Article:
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Archive for June, 2012

Sometimes I forget that, despite speaking the same language, the husband and I grew up in different countries. I grew up with beach holidays, Anzac biscuits (never cookes), lamingtons, The Muddle Headed Wombat, Snugglepie and Cuddlepot and those green cakes shaped like frogs that were filled with cream and never tasted very nice. Then there were the ham steaks grilled with cheese and a ring of pineapple and that unfortunate period in the 80s where we tried to work out what you could do with a microwave. (The answer is reheat and defrost, by the way. Not cook). In contrast, the husband grew up with Scampi Fries, Tunnock’s Caramel Wafers and Dolly Mixture. And apparently, although it doesn’t seem to have played a major role, Battenberg cake.

Which brings me to this month’s baking challenge, set by Mandy of What the Fruitcake?! Mandy came to our rescue at the last minute to present us with the Battenberg Cake challenge! She highlighted Mary Berry’s techniques and recipes to allow us to create this unique little cake with ease.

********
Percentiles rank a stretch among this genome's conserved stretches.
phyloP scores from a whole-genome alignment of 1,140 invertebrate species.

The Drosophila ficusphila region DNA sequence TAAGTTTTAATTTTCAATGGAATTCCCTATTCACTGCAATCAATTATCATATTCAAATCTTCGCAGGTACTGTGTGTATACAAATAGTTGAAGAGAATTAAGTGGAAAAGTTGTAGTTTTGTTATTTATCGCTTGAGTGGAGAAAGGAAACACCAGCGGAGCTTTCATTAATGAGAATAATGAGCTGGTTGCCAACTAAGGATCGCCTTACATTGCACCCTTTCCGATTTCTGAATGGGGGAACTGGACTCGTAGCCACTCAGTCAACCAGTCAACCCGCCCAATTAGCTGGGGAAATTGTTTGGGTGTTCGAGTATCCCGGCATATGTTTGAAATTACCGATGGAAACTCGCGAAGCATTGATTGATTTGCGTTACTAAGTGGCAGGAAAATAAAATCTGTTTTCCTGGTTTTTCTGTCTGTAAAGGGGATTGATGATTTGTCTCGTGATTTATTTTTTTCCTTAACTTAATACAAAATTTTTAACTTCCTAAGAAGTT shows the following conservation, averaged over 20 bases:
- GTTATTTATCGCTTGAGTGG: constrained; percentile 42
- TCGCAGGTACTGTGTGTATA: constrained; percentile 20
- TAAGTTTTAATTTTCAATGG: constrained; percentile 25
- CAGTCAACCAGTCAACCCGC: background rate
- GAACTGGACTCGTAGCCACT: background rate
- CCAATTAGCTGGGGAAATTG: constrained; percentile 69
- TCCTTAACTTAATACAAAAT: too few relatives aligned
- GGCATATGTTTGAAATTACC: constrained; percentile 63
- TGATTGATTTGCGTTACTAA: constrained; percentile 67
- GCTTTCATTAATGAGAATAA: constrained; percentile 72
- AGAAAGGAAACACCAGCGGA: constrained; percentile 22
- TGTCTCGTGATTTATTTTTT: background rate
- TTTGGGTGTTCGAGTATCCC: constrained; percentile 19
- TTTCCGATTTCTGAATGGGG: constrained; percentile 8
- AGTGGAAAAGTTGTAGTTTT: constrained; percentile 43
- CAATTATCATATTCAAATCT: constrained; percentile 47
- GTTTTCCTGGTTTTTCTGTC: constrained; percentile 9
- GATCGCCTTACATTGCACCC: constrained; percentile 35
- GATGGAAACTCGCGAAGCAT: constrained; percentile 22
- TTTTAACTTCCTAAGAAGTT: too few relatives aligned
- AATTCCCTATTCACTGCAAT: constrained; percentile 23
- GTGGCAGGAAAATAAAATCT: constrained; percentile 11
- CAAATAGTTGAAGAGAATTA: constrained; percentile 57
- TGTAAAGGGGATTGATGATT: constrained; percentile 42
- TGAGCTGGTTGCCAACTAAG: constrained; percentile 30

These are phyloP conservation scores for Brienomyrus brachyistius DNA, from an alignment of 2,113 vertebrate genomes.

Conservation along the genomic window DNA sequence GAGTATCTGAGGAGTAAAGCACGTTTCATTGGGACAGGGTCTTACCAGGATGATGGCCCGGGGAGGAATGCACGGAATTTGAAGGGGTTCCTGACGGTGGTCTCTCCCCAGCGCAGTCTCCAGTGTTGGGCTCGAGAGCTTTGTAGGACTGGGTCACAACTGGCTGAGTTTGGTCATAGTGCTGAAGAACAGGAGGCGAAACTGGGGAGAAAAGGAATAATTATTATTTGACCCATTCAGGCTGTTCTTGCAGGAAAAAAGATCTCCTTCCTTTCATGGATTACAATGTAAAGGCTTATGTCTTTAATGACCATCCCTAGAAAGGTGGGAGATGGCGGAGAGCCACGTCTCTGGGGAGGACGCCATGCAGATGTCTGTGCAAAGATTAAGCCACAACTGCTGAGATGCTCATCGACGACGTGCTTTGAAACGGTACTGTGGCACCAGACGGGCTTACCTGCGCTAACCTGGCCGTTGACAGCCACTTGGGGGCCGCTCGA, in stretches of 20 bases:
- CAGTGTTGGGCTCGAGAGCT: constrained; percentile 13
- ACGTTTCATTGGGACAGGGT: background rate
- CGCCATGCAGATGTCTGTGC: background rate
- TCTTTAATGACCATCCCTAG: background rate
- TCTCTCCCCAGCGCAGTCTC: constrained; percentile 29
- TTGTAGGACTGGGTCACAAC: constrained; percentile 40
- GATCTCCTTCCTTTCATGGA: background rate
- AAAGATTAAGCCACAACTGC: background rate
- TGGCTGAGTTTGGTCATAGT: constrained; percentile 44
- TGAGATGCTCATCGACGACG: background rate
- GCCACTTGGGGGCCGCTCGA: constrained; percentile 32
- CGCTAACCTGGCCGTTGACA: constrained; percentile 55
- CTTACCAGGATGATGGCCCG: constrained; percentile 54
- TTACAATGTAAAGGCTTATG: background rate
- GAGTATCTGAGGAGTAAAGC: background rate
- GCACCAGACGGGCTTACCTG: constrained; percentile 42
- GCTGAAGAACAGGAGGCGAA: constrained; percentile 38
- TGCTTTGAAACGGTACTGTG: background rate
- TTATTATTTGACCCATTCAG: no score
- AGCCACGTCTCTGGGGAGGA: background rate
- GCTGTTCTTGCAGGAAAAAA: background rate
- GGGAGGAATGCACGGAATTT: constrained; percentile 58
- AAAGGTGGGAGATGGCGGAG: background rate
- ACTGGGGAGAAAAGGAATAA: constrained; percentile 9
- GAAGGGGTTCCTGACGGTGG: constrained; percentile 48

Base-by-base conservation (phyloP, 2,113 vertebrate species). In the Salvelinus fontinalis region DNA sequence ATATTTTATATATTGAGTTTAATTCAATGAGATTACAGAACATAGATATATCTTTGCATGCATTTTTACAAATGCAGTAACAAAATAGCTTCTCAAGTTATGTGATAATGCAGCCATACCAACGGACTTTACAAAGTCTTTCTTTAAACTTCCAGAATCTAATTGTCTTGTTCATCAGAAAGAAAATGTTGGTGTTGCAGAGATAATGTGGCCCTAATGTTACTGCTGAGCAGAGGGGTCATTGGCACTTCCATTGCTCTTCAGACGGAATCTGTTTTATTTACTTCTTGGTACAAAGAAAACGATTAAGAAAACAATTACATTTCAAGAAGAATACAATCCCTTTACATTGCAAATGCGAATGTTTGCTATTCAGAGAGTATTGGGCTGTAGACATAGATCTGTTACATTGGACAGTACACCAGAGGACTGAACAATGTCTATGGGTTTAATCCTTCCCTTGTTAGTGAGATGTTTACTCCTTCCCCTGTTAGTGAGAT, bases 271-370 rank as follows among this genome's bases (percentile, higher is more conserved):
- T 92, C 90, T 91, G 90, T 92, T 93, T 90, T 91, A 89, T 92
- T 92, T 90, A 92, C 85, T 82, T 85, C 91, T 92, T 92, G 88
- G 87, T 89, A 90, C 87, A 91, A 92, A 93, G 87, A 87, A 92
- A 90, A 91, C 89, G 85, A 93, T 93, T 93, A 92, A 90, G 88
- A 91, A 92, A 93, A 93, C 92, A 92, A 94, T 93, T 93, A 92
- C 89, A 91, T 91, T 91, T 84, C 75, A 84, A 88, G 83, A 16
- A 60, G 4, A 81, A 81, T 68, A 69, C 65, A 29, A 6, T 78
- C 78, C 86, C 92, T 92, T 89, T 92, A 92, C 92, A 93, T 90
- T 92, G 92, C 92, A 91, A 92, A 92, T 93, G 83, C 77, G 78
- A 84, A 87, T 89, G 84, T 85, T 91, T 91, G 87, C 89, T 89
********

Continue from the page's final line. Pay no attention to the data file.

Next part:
Mandy provided the following information about the history of the Battenberg Cake:

The first Battenberg cake was made to celebrate the marriage of Queen Victoria’s granddaughter, Princess Victoria, to husband Prince Louis of Battenberg.

It’s traditionally flavoured with almond and has the signature Battenberg markings, that is, the yellow and pink squares (said to represent the four princes of Battenberg). The strips of sponge are glued together using jam (normally apricot) and the whole cake is covered in marzipan. Sometimes the edges are crimped and the top is patterned with a knife.

She provided the following base recipe:

Traditional Battenberg:

Servings: +- 8

Ingredients
¾ cup (1½ sticks) 175gm / 6 oz Unsalted Butter, softened & cut in cubes
¾ cup / 175gm / 6 oz Caster Sugar
1¼ cups / 175gm / 6 oz Self-Raising Flour
3 Large Eggs, room temp
½ cup / 65gm/ 2 1/3 oz Ground Almonds (Can be substituted with ground rice)
3/4 tsp / 3½ gm Baking Powder
½ tsp / 2½ ml Vanilla Extract